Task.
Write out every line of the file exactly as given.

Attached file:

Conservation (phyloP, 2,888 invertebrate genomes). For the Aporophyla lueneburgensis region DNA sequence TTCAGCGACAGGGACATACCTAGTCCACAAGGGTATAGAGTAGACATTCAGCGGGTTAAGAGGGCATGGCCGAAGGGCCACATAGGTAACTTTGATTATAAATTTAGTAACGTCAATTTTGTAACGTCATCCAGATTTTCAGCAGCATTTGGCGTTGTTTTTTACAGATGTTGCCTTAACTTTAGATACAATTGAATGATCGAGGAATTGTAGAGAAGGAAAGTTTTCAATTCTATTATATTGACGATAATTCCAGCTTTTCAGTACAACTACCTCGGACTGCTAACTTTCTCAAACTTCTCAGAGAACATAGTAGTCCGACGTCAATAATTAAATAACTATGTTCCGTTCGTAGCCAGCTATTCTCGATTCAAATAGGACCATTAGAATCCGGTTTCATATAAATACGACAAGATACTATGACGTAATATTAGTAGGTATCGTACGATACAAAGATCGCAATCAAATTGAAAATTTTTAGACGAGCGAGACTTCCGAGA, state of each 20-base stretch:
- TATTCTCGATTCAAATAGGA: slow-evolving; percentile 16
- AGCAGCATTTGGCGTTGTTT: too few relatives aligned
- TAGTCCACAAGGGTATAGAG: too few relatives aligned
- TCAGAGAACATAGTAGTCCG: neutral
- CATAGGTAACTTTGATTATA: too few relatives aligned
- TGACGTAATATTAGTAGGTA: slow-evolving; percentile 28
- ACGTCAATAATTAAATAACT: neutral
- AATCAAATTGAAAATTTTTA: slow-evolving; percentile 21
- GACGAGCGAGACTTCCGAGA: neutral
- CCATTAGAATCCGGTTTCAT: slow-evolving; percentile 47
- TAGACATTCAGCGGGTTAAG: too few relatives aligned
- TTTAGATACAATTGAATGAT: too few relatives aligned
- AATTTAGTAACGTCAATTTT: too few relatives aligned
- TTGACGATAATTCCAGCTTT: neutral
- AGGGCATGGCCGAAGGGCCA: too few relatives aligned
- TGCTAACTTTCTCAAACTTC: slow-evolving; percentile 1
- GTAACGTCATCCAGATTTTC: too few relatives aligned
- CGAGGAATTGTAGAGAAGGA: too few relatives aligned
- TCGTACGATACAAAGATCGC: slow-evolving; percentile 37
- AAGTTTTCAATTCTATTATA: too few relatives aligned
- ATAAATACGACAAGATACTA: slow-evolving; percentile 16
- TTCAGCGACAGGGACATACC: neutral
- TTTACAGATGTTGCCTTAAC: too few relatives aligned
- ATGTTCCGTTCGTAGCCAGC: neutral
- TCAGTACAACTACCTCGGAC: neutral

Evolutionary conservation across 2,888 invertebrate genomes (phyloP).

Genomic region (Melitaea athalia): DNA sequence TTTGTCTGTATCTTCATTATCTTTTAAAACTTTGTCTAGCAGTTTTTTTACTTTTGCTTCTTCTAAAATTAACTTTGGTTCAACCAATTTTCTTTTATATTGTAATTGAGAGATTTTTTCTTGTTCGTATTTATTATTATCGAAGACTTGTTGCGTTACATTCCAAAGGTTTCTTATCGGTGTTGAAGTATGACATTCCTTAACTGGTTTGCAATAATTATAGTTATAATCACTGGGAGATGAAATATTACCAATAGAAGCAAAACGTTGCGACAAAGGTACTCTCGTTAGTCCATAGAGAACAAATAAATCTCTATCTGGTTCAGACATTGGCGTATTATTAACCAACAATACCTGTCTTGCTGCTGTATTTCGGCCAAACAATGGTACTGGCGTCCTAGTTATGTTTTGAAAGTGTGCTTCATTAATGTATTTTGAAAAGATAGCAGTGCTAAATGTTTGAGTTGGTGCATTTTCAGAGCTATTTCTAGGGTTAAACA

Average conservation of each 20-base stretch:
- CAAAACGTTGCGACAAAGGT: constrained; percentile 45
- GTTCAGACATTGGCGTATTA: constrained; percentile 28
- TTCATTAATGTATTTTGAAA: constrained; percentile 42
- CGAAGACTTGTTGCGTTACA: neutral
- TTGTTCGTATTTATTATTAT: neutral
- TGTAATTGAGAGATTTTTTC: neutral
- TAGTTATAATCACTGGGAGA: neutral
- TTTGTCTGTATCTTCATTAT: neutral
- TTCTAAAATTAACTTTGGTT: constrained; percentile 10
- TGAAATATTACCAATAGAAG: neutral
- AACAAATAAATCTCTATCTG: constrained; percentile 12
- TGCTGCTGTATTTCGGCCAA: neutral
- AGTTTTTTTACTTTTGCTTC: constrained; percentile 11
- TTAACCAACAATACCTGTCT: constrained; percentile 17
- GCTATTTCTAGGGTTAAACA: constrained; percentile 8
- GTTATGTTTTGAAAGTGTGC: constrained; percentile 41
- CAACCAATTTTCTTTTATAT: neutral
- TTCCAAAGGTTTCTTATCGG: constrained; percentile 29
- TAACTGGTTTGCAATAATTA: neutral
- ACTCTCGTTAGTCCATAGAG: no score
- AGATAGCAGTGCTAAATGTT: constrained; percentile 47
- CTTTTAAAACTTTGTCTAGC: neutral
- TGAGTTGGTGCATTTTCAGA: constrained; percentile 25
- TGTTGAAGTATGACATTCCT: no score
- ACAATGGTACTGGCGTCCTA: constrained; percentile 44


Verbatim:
Conservation (phyloP, 2,888 invertebrate genomes). For the Aporophyla lueneburgensis region DNA sequence TTCAGCGACAGGGACATACCTAGTCCACAAGGGTATAGAGTAGACATTCAGCGGGTTAAGAGGGCATGGCCGAAGGGCCACATAGGTAACTTTGATTATAAATTTAGTAACGTCAATTTTGTAACGTCATCCAGATTTTCAGCAGCATTTGGCGTTGTTTTTTACAGATGTTGCCTTAACTTTAGATACAATTGAATGATCGAGGAATTGTAGAGAAGGAAAGTTTTCAATTCTATTATATTGACGATAATTCCAGCTTTTCAGTACAACTACCTCGGACTGCTAACTTTCTCAAACTTCTCAGAGAACATAGTAGTCCGACGTCAATAATTAAATAACTATGTTCCGTTCGTAGCCAGCTATTCTCGATTCAAATAGGACCATTAGAATCCGGTTTCATATAAATACGACAAGATACTATGACGTAATATTAGTAGGTATCGTACGATACAAAGATCGCAATCAAATTGAAAATTTTTAGACGAGCGAGACTTCCGAGA, state of each 20-base stretch:
- TATTCTCGATTCAAATAGGA: slow-evolving; percentile 16
- AGCAGCATTTGGCGTTGTTT: too few relatives aligned
- TAGTCCACAAGGGTATAGAG: too few relatives aligned
- TCAGAGAACATAGTAGTCCG: neutral
- CATAGGTAACTTTGATTATA: too few relatives aligned
- TGACGTAATATTAGTAGGTA: slow-evolving; percentile 28
- ACGTCAATAATTAAATAACT: neutral
- AATCAAATTGAAAATTTTTA: slow-evolving; percentile 21
- GACGAGCGAGACTTCCGAGA: neutral
- CCATTAGAATCCGGTTTCAT: slow-evolving; percentile 47
- TAGACATTCAGCGGGTTAAG: too few relatives aligned
- TTTAGATACAATTGAATGAT: too few relatives aligned
- AATTTAGTAACGTCAATTTT: too few relatives aligned
- TTGACGATAATTCCAGCTTT: neutral
- AGGGCATGGCCGAAGGGCCA: too few relatives aligned
- TGCTAACTTTCTCAAACTTC: slow-evolving; percentile 1
- GTAACGTCATCCAGATTTTC: too few relatives aligned
- CGAGGAATTGTAGAGAAGGA: too few relatives aligned
- TCGTACGATACAAAGATCGC: slow-evolving; percentile 37
- AAGTTTTCAATTCTATTATA: too few relatives aligned
- ATAAATACGACAAGATACTA: slow-evolving; percentile 16
- TTCAGCGACAGGGACATACC: neutral
- TTTACAGATGTTGCCTTAAC: too few relatives aligned
- ATGTTCCGTTCGTAGCCAGC: neutral
- TCAGTACAACTACCTCGGAC: neutral

Evolutionary conservation across 2,888 invertebrate genomes (phyloP).

Genomic region (Melitaea athalia): DNA sequence TTTGTCTGTATCTTCATTATCTTTTAAAACTTTGTCTAGCAGTTTTTTTACTTTTGCTTCTTCTAAAATTAACTTTGGTTCAACCAATTTTCTTTTATATTGTAATTGAGAGATTTTTTCTTGTTCGTATTTATTATTATCGAAGACTTGTTGCGTTACATTCCAAAGGTTTCTTATCGGTGTTGAAGTATGACATTCCTTAACTGGTTTGCAATAATTATAGTTATAATCACTGGGAGATGAAATATTACCAATAGAAGCAAAACGTTGCGACAAAGGTACTCTCGTTAGTCCATAGAGAACAAATAAATCTCTATCTGGTTCAGACATTGGCGTATTATTAACCAACAATACCTGTCTTGCTGCTGTATTTCGGCCAAACAATGGTACTGGCGTCCTAGTTATGTTTTGAAAGTGTGCTTCATTAATGTATTTTGAAAAGATAGCAGTGCTAAATGTTTGAGTTGGTGCATTTTCAGAGCTATTTCTAGGGTTAAACA

Average conservation of each 20-base stretch:
- CAAAACGTTGCGACAAAGGT: constrained; percentile 45
- GTTCAGACATTGGCGTATTA: constrained; percentile 28
- TTCATTAATGTATTTTGAAA: constrained; percentile 42
- CGAAGACTTGTTGCGTTACA: neutral
- TTGTTCGTATTTATTATTAT: neutral
- TGTAATTGAGAGATTTTTTC: neutral
- TAGTTATAATCACTGGGAGA: neutral
- TTTGTCTGTATCTTCATTAT: neutral
- TTCTAAAATTAACTTTGGTT: constrained; percentile 10
- TGAAATATTACCAATAGAAG: neutral
- AACAAATAAATCTCTATCTG: constrained; percentile 12
- TGCTGCTGTATTTCGGCCAA: neutral
- AGTTTTTTTACTTTTGCTTC: constrained; percentile 11
- TTAACCAACAATACCTGTCT: constrained; percentile 17
- GCTATTTCTAGGGTTAAACA: constrained; percentile 8
- GTTATGTTTTGAAAGTGTGC: constrained; percentile 41
- CAACCAATTTTCTTTTATAT: neutral
- TTCCAAAGGTTTCTTATCGG: constrained; percentile 29
- TAACTGGTTTGCAATAATTA: neutral
- ACTCTCGTTAGTCCATAGAG: no score
- AGATAGCAGTGCTAAATGTT: constrained; percentile 47
- CTTTTAAAACTTTGTCTAGC: neutral
- TGAGTTGGTGCATTTTCAGA: constrained; percentile 25
- TGTTGAAGTATGACATTCCT: no score
- ACAATGGTACTGGCGTCCTA: constrained; percentile 44